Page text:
On Being Certain: Believing You Are Right Even When You're Not
You recognize when you know something for certain, right? You "know" the sky is blue, or that the traffic light had turned green, or where you were on the morning of September 11, 2001--you know these things, well, because you just do.
In On Being Certain, neurologist Robert Burton challenges the notions of how we think about what we know. He shows that the feeling of certainty we have when we "know" something comes from sources beyond our control and knowledge. In fact, certainty is a mental sensation, rather than evidence of fact. Because this "feeling of knowing" seems like confirmation of knowledge, we tend to think of it as a product of reason. But an increasing body of evidence suggests that feelings such as certainty stem from primitive areas of the brain, and are independent of active, conscious reflection and reasoning. The feeling of knowing happens to us; we cannot make it happen.
Bringing together cutting edge neuroscience, experimental data, and fascinating anecdotes, Robert Burton explores the inconsistent and sometimes paradoxical relationship between our thoughts and what we actually know. Provocative and groundbreaking, On Being Certain, will challenge what you know (or think you know) about the mind, knowledge, and reason.
ROBERT BURTON, M.D. graduated from Yale University and University of California at San Francisco medical school, where he also completed his neurology residency. At age 33, he was appointed chief of the Division of Neurology at Mt. Zion-UCSF Hospital, where he subsequently became Associate Chief of the Department of Neurosciences. His non-neurology writing career includes three critically acclaimed novels. He lives in Sausalito, California. Visit his website at http://www.rburton.com/
“What do we do when we recognize that a false certainty feels the same as certainty about the sky being blue? A lesser guide might get bogged down in nail-biting doubts about the limits of knowledge. Yet Burton not only makes clear the fascinating beauty of this tangled terrain, he also brings us out the other side with a clearer sense of how to navigate. It's a lovely piece of work; I'm all but certain you'll like it. “
--David Dobbs, author of Reef Madness; Charles Darwin, Alexander Agassiz, and the Meaning of Coral
“Burton has a great talent for combining wit and insight in a way both palatable and profound.”
--Johanna Shapiro PhD, professor of Family Medicine at UC Irvine School of Medicine
“A new way of looking at knowledge that merits close reading by scientists and general readers alike.”
“This could be one of the most important books of the year. With so much riding on ‘certainty,’ and so little known about how people actually reach a state of certainty about anything, some plain speaking from a knowledgeable neuroscientist is called for. If Gladwell's Blink was fascinating but largely anecdotal, Burton's book drills down to the real science behind snap judgments and other decision-making.”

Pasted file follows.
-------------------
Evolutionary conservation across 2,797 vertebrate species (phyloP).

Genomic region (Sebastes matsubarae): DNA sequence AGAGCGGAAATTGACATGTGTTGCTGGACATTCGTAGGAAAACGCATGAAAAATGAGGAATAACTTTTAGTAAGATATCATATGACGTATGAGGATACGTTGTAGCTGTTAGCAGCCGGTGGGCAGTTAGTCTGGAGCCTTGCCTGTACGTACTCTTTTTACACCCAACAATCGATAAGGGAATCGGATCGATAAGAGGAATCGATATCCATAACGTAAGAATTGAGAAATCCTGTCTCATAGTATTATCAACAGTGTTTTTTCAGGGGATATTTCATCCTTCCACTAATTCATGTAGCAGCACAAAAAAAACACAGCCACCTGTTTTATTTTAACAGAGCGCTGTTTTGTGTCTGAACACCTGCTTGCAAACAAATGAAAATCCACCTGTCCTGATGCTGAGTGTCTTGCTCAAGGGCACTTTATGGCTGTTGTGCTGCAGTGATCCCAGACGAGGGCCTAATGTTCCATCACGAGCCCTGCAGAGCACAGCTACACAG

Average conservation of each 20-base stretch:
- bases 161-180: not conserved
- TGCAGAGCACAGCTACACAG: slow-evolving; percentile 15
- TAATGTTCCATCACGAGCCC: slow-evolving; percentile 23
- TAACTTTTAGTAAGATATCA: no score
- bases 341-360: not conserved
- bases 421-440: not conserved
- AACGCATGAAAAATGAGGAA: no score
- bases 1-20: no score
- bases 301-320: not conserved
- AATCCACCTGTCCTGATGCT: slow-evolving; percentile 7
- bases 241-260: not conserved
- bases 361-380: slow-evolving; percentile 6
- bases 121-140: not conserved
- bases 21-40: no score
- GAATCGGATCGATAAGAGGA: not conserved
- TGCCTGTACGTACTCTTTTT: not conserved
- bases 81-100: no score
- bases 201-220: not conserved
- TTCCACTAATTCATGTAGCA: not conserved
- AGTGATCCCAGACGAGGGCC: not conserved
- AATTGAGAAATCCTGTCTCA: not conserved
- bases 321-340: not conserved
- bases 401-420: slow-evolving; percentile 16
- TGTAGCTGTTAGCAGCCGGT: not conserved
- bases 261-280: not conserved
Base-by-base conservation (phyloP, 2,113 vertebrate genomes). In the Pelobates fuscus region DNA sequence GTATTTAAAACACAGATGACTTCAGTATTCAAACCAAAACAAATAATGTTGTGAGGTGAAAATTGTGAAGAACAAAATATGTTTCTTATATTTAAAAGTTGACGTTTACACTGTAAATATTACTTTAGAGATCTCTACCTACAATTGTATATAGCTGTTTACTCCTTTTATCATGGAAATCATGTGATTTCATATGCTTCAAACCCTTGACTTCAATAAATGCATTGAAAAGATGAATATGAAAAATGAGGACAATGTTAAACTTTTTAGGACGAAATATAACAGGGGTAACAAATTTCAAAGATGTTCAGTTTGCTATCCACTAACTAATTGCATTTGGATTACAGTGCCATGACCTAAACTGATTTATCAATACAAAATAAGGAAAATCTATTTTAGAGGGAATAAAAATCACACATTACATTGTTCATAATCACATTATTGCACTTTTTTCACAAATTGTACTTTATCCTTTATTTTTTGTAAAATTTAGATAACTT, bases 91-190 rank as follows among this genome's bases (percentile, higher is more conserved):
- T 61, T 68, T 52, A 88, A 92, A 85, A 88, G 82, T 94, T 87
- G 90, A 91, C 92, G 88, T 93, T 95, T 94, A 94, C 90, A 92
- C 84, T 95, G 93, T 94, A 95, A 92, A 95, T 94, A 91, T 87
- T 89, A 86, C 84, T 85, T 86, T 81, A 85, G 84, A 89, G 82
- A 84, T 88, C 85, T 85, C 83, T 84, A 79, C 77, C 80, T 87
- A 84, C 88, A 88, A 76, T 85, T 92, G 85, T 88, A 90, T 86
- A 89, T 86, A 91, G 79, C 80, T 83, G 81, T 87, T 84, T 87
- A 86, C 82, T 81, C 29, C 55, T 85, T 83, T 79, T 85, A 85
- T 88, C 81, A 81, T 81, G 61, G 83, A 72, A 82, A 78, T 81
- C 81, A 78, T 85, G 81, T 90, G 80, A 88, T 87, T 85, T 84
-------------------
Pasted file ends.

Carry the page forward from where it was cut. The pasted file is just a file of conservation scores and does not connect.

-- Howard Rheingold, futurist and author of Smart Mobs
“A fascinating read. Burton’s engaging prose takes us into the deepest corners of our subconscious, making us question our most solid contentions. Nobody who reads this book will walk away from it and say ‘I know this for sure’ ever again.”
--Sylvia Pagán Westphal, science reporter, The Wall Street Journal
“Burton provides a compelling and though-provoking case that we should be more skeptical about our beliefs. Along the way, he also provides a novel perspective on many lines of research that should be of interest to readers who are looking for a broad introduction to the cognitive sciences.”
What people are saying - Write a review
LibraryThing ReviewUser Review - chaosmogony - LibraryThing
Excellent summary of "the feeling of knowing", the neurological factors that make us feel as if we're correct -- even if the facts say otherwise. This should be mandatory reading before posting on the internet. Read full review
LibraryThing ReviewUser Review - rypotpie - LibraryThing
This book can be summed up by the popular bumper-sticker "don't believe everything you think". It provides plenty of memorable evidence that human beings can strongly feel they are correct while being ... Read full review
1 The Feeling of Knowing
2 How Do We Know What We Know?
3 Conviction Isnt a Choice
4 The Classification of Mental States
5 Neural Networks
6 Modularity and Emergence
7 When Does a Thought Begin?
A Further Clarification
11 Sensational Thoughts
Reason and Objectivity
14 Mind Speculations
15 Final Thoughts
9 The Pleasure of Your Thoughts
10 Genes and Thought